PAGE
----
Research released today has found that more people are afraid of losing their independence as they grow older than of dying. The study by the charity the Disabled Living Foundation shows that more than two thirds of people say losing independence or becoming dependent on others is their major concern.
Those worries are second only to concerns about ill health which were mentioned by 74 per cent of respondents. Almost half of people were worried about having to move into a care home in old age. In spite of the present economic climate and worries over pensions only 44 per cent of those taking part in the study listed struggling to cope financially as a concern while just 29 per cent were concerned about dying.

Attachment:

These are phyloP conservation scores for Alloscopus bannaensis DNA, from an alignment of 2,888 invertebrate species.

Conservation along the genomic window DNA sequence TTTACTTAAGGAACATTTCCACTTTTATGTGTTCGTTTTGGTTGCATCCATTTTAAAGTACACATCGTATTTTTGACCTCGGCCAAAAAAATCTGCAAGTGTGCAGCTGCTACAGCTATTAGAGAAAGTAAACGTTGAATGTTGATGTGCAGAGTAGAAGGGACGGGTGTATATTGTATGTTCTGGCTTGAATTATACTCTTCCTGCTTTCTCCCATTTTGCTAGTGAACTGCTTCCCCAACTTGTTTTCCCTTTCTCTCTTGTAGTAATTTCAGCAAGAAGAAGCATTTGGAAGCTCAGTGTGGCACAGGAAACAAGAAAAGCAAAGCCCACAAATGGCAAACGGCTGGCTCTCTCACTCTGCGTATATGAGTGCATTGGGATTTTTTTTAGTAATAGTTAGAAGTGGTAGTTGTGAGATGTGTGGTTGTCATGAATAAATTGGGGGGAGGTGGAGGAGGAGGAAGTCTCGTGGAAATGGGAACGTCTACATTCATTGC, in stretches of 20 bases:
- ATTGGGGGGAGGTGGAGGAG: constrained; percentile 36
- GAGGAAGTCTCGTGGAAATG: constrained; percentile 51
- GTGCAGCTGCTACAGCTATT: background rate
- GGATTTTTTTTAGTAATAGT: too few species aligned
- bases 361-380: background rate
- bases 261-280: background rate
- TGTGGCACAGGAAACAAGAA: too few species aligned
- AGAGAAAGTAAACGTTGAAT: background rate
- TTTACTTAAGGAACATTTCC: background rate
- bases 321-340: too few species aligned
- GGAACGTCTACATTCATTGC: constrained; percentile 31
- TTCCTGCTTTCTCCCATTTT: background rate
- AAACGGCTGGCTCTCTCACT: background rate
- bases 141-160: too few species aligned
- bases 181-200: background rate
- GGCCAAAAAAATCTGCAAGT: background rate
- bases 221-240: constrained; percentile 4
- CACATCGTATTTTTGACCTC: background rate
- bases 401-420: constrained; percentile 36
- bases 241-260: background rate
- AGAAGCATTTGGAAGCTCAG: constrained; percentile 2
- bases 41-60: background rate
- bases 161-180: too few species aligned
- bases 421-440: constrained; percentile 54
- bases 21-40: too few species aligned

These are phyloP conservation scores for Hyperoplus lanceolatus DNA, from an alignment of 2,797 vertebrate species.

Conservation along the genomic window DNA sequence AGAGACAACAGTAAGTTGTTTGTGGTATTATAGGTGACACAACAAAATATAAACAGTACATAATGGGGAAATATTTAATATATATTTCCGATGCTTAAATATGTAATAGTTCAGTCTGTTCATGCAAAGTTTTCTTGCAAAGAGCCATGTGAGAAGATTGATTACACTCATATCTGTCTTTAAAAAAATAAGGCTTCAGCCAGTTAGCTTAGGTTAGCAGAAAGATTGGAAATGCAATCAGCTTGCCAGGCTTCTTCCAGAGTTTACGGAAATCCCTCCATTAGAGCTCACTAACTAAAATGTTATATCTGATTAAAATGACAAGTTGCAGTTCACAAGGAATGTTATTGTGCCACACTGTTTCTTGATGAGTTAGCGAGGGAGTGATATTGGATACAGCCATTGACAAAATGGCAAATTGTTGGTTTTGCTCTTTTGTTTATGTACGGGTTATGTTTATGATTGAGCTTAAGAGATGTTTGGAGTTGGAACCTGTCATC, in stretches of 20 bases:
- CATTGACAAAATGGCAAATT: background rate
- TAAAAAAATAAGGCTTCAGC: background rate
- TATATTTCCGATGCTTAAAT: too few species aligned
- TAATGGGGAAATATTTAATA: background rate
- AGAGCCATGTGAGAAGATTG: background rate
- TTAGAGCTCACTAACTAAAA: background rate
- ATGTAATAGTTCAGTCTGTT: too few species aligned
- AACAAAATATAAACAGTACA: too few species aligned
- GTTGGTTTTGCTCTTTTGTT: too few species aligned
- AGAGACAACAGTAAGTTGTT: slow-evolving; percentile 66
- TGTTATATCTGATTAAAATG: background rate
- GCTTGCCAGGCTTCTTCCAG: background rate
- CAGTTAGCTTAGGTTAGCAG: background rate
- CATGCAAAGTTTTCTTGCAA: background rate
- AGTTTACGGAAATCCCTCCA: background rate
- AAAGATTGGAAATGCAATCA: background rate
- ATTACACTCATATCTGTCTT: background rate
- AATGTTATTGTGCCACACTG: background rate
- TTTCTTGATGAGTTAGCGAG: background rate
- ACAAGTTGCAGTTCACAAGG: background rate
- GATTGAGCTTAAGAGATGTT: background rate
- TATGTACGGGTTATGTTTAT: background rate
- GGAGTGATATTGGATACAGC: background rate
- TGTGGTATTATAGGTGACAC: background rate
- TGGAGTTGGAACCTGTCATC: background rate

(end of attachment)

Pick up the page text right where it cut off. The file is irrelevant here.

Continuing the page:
The DLF said that better healthcare and healthier lifestyles meant more people than ever are living to 100, but with the older population growing rapidly and increased demand on the welfare system there was both a need and a desire for people to be able to retain their independence and stay in their own homes as long as possible.
The Foundation’s Chief Executive, Christine Shaw, said: “Getting older should not be a barrier to having choice and control over the quality of your life, or be a reason to move out of your own home. Many older people just need help, ideas and advice about the simple equipment that exists to help them with daily tasks and to lead full, active and safe lives.”
The DLF research also shows that two thirds of people currently help an older family member, neighbour or friend with basic tasks.